10. Molded firm and stable depolarizer body for primary elements comprising manganese dioxide, carbon black, and a binding agent selected from the group consisting of polyisobutylene and rubber, the manganese dioxide particles in said mixture being bound by said binding agent, at least the predominant part of said carbon black being present in said mixture in the free state and not bound by said binding agent, said depolarizer body having absorbed therethrough electrolyte solution in an amount corresponding to the absorption capacity of said depolarizer body.

11. The molded depolarizer body according to claim 10, in the form of a firm and stable plate.

12. The molded depolarizer body according to claim 10, wherein the amount of said binding agent is less than about 5%, by Weight, of said manganese dioxide.

13. The molded depolarizer body of claim 12 in the form of afirm and stable plate.

14. Molded firm and stable depolarizer body for primary elements comprising manganese dioxide, carbon black, and a binding agent selected from the group consisting of polyisobutylene and rubber, the manganese dioxide particles in said mixture being bound by said binding agent, at least the predominant part of said carbon black being present in said mixture in the free state and not bound by said binding agent, said depolarizer body having absorbed therethrough not less than about 35%, by volume, of electrolyte solution.

15. The molded depolarizer body of claim 14 in the form of a firm and stable plate.

16. Molded firm and stable depolarizer body for primary elements comprising manganese dioxide, carbon black, and a binding agent selected from the group consisting of polyisobutylene and rubber, the manganese dioxide particles in said mixture being bound by said binding agent and the carbon black being present in said body in the free state and not bound by said binding agent, said depolarizer body having absorbed therethrough electrolyte solution in an amount corresponding to the absorption capacity of said depolarizer body.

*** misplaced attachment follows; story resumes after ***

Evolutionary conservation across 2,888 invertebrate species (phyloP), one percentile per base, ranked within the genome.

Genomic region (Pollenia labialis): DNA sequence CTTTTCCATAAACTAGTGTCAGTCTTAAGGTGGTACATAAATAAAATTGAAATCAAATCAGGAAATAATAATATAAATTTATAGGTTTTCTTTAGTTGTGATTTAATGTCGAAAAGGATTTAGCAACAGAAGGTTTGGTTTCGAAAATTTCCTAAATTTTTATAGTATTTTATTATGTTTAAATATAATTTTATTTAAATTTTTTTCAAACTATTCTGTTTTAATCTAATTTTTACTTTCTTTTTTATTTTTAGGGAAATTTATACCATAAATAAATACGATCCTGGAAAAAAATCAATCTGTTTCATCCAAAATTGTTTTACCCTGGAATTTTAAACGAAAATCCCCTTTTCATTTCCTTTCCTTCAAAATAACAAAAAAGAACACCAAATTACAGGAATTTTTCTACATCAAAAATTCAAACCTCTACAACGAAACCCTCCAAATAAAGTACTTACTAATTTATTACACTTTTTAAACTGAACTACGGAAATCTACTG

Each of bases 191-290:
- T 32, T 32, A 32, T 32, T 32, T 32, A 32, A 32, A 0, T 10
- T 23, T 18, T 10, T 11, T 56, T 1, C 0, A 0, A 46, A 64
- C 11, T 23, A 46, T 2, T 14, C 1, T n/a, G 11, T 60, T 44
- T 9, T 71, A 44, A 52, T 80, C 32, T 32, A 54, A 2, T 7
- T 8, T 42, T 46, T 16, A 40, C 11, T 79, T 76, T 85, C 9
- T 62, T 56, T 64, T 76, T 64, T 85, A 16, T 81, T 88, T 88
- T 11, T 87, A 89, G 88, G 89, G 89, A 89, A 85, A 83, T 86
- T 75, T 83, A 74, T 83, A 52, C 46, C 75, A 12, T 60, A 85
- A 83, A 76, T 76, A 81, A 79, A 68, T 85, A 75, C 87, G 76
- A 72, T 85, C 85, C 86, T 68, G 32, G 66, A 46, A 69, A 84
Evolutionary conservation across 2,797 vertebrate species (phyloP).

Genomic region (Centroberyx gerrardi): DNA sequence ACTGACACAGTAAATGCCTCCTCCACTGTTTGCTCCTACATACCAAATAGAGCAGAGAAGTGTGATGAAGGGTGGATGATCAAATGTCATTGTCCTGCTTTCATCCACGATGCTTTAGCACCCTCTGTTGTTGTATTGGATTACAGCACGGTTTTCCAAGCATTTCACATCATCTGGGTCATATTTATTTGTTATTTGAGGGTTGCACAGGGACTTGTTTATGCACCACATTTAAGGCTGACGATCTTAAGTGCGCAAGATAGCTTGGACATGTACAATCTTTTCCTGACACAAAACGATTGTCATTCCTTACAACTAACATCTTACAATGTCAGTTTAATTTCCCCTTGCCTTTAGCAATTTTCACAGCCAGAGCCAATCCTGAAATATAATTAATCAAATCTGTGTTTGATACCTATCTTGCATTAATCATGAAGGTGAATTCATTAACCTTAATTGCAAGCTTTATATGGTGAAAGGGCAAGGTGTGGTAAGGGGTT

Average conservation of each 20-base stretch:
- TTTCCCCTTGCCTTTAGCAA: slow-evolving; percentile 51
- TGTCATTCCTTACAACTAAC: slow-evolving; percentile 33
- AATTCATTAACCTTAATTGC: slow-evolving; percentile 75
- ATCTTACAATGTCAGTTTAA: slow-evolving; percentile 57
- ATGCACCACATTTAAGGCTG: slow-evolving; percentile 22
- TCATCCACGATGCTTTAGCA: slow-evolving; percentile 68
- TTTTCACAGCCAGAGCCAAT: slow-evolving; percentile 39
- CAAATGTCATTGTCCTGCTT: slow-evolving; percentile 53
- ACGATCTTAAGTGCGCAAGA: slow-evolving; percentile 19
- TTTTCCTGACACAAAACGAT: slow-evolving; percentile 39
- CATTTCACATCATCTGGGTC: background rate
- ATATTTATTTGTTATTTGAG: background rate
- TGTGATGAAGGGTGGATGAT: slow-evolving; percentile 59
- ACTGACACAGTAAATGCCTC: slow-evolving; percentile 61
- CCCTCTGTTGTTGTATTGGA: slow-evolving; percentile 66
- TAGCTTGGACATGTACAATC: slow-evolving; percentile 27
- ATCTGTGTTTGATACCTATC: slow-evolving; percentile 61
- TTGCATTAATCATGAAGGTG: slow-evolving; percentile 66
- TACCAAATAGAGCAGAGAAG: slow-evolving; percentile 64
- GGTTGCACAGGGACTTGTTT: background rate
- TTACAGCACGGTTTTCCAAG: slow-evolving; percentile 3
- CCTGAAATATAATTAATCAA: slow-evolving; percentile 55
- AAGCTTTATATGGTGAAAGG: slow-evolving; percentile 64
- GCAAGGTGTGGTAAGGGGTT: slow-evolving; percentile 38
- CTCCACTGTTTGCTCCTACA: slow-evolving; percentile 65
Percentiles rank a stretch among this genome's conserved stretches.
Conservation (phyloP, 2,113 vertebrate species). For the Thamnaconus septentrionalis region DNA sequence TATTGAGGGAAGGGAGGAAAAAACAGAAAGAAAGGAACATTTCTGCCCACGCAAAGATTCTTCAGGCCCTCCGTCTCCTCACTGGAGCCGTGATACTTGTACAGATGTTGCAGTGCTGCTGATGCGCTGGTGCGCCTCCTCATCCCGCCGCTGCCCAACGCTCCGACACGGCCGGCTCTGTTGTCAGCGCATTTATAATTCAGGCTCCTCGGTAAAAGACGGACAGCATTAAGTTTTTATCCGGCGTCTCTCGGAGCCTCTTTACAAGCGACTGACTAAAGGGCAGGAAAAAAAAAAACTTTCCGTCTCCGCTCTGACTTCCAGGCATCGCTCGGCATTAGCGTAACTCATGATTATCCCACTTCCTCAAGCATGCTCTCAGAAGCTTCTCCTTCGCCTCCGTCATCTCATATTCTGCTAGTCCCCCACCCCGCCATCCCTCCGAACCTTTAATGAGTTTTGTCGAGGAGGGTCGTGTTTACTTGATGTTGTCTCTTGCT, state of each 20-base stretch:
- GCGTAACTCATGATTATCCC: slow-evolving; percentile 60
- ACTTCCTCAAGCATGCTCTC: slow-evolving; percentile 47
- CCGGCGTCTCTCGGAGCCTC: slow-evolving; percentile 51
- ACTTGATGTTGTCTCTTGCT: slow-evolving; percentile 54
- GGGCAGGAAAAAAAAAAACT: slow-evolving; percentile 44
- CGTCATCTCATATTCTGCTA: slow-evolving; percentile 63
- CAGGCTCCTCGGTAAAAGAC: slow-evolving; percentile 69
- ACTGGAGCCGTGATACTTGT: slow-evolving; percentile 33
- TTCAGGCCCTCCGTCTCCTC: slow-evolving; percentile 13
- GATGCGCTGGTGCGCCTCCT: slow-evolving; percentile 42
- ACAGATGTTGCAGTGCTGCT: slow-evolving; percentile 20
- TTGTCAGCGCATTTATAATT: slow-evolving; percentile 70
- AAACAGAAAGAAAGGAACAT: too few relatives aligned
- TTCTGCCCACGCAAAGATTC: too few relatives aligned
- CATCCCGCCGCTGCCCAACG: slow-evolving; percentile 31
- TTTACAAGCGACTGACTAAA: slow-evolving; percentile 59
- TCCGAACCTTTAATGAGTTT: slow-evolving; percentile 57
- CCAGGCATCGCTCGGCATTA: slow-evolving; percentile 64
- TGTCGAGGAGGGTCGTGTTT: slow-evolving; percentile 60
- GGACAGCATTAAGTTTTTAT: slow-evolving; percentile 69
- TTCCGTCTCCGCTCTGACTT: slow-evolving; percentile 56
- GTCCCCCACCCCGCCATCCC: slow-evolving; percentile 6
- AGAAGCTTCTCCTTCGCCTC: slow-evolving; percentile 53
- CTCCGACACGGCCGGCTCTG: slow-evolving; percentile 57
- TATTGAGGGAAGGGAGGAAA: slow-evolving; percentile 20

17. The molded depolarizer body according to claim 16, wherein the amount of said binding agent is less than about 5%, by Weight, of said manganese dioxide.

18. The molded depolarizer body of claim 17 in the form of a firm and stable plate.

References Cited by the Examiner UNITED STATES PATENTS 1,874,748 8/1932 Henderson 136123 3,113,050 12/1963 Kordesch et al. l36l23 3,184,339 5/1965 Ellis 1366 X WINSTON A. DOUGLAS, Primary Examiner.

D. L. WALTON, Assistant Examiner.

Patent Citations
Cited PatentFiling datePublication dateApplicantTitle
US1874748 *Jun 4, 1930Aug 30, 1932Burgess Battery CoDepolarizing mix for dry cells
US3113050 *Sep 12, 1960Dec 3, 1963Union Carbide CorpCathodes for primary and rechargeable cells
US3184339 *Apr 10, 1962May 18, 1965Grenville B EllisBattery electrode
Referenced by
Citing PatentFiling datePublication dateApplicantTitle
US3888699 *Aug 27, 1973Jun 10, 1975Union Carbide CorpPrimary dry cell
US3945847 *Jan 29, 1974Mar 23, 1976Union Carbide CorporationGraphite
US3996068 *Jun 5, 1975Dec 7, 1976Union Carbide CorporationPrimary dry cell
US4014810 *Mar 9, 1976Mar 29, 1977Varta Batterie AktiengesellschaftOil in water emulsions
US4160747 *Jan 27, 1978Jul 10, 1979Varta Batterie AktiengesellschaftManganese dioxide, graphite, polyisobutylene
US4442183 *Oct 14, 1981Apr 10, 1984Bruno SillerAtmospheric oxygen element with positive electrode plates
US5891593 *Oct 22, 1996Apr 6, 1999Emtec Magnetics GmbhPolyisobutene binder having a limiting viscosity number of from 551 to 661 g/cm.sup.3 and b) a solid which is capable of reversibly taking up or releasing lithium ions in an electrochemical reaction.
US6358447Oct 29, 1999Mar 19, 2002Varta Geratebatterie GmbhProcess for the production of a positive electrode for an alkaline primary element
EP0614239A2 *Feb 28, 1994Sep 7, 1994Tadiran Ltd.Non-aqueous safe secondary cell
EP0809312A1 *Feb 10, 1997Nov 26, 1997VARTA Batterie AktiengesellschaftProcess for manufacturing an electrochemical cell
Classifications
U.S. Classification429/217, 429/224, 429/232
International ClassificationH01M6/08, H01M4/06
Cooperative ClassificationY02E60/12, H01M6/08, H01M4/06
European ClassificationH01M4/06, H01M6/08